/ 4 March 2024

Nathi Nhleko resigns from ANC, calls out ‘lunacy’ of Fikile Mbalula

The judge said Police Minister Nkosinathi Nhleko's refusal to release the list was unlawful and unconstitutional.
Former Police Minister, Nathi Nhleko. File photo

Former Police Minister Nathi Nhleko, who gained notoriety during the Nkandla scandal, has resigned from the ANC. 

This follows an exchange with party secretary general Fikile Mbalula, who accused Nhleko of lying in parliament in defence of former President Jacob Zuma during the inquiry into the Nkandla scandal.

“Consequently, and regrettably, I resign from this African National Congress as its current values and principles are not aligned to mine,” Nhleko said.  

In a letter addressed to the Albertina Sisulu Branch secretary Tolo Fakazi, Nhleko said that Mbalula’s accusations demonstrated “the bankruptcy, lunacy, and the defunct manner of thinking by the Secretary General, which has unfortunately defined the barren form the ANC has undertaken”.

“In the past few years, I have observed that I no longer recognise this ANC that I joined, the ANC whose only aspiration was to liberate our people. The ANC as a liberation movement spoke and acted strongly on good ethics; a collective approach; was people focused; and emphasised on humanity and freedom for all,” he said. 

Nhleko said he had observed fundamental shifts in the ANC that were sad. It was “painful” to see an organisation he loved dearly turning into something unrecognisable, he said. 

This included the gradual dismantling and privatisation of state-owned enterprises; the transfer of control of vital sectors of the economy to the “white dominated private sector”; the reduction of state influence and oversight in critical sectors which could potentially compromise public interest and welfare, and the reduction of employment within state owned enterprises which, he said, leads to job losses. 

“The above stated points represent a deviation from the ANC founding principles, as starkly illustrated by [the] newly found emphasis on austerity measures. These austerity measures are characterised by severe reduction on social spending. For instance, social grants benefiting the elderly have been consistently increasing up until 2018 by 8% annually. Since 2018 the figure of 8% has been reduced to 4% annual increases, with a projected 2% to 3% annual increases for the Medium-Term Expenditure,” he said.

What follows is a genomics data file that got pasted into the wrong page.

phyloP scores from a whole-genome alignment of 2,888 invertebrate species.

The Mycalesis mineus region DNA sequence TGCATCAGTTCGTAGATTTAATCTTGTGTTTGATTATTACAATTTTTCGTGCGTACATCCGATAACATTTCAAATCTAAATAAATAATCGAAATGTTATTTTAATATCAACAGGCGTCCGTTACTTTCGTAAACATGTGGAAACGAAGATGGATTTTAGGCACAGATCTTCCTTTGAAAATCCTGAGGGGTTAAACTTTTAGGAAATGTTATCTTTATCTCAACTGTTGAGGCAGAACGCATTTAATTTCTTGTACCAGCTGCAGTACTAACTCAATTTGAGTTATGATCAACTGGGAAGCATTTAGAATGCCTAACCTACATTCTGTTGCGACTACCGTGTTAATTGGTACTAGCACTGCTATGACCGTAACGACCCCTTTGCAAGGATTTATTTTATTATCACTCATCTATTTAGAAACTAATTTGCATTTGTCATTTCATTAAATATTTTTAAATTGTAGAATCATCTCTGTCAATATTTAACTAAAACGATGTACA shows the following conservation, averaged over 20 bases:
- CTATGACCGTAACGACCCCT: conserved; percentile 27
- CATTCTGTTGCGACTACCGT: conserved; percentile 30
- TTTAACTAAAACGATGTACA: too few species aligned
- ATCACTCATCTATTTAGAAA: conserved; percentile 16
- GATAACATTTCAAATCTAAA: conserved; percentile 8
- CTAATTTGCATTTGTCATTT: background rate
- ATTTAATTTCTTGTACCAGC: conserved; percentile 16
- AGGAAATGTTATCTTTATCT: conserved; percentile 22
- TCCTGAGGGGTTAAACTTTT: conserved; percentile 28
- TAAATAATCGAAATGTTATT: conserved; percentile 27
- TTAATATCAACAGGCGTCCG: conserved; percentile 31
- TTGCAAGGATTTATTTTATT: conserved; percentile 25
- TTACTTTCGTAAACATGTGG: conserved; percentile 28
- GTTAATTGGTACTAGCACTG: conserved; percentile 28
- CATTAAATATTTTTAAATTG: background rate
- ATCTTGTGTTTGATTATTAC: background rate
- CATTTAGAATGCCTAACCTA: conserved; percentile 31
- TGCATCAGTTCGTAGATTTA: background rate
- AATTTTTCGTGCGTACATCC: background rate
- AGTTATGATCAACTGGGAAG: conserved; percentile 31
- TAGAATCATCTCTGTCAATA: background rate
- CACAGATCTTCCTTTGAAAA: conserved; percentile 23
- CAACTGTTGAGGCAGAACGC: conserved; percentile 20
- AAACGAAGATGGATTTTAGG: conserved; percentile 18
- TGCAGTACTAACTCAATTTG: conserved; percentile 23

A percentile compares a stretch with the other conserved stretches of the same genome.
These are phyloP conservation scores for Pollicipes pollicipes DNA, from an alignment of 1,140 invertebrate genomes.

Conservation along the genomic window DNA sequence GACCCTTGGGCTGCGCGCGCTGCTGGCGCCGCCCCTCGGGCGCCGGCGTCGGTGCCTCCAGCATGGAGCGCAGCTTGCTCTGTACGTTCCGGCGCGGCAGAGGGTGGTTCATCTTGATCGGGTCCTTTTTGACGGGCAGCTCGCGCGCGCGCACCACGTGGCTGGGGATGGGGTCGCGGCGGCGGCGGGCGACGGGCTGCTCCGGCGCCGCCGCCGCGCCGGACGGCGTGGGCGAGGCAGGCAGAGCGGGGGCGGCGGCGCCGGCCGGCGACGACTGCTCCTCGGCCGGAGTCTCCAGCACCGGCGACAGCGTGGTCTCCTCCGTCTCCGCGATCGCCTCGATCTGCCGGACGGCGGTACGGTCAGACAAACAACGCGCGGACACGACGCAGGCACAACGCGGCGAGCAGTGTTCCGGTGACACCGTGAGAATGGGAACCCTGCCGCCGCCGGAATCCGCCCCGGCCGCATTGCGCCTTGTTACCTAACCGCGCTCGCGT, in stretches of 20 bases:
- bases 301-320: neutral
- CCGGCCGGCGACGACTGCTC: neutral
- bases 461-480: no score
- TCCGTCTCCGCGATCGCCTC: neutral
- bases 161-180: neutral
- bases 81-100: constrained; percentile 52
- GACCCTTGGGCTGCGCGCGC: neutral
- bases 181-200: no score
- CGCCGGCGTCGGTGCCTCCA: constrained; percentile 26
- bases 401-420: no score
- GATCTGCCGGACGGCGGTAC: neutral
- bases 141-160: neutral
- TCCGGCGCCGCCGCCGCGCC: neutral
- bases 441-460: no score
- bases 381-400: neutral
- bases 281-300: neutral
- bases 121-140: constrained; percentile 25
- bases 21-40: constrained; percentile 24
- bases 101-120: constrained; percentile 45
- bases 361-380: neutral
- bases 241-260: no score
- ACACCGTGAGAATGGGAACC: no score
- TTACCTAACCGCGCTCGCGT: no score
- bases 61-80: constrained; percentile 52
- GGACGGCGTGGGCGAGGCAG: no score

ANC spokesperson Mahlengi Bhengu-Motsiri confirmed that the party had received Nhleko’s resignation, adding that he had exercised his democratic right. 

Bhengu-Motsiri defended Mbalula against Nhleko’s criticism, saying that the ANC had full confidence in the secretary general’s ability to captain the ship. 

“There is nothing special [in Nhleko’s resignation], any member can resign. We have had members resign before.” 

She said that if Nhleko had concerns over the way the organisation was run, he should have consulted the senior leadership. 

The former minister said that the party was “ravaged” by its leaders tackling each other on public platforms. 

“We have witnessed situations where matters that ideally should have been handled amicably internally by our structures end up in courts and in public discourse. This demonstrates that the centre is no longer holding in the ANC,” he said, adding that upon reflection he could not continue as a member of the party.

“It is difficult to continue watching people in my community and all over our country suffer because of the failures of an organisation that I am part and parcel of and can’t do much to serve their lives for the better.” 

Nhleko graded his record of service as “impeccable”, saying that he had executed work assigned to him, “to the best of my ability and commitment and did not disappoint the ANC”. 

During his tenure as police minister, Nhleko was exposed as a Zuma henchman, instituting investigations into Zuma’s political foes. The auditor general also found that the financial management, governance, control and leadership of the department under Nhleko had regressed and was inadequate.

He was also the subject of a R114-million civil claim in which it was alleged that Nhleko played a role in clandestine activities to fund a union to rival the Association of Mining and Construction Union.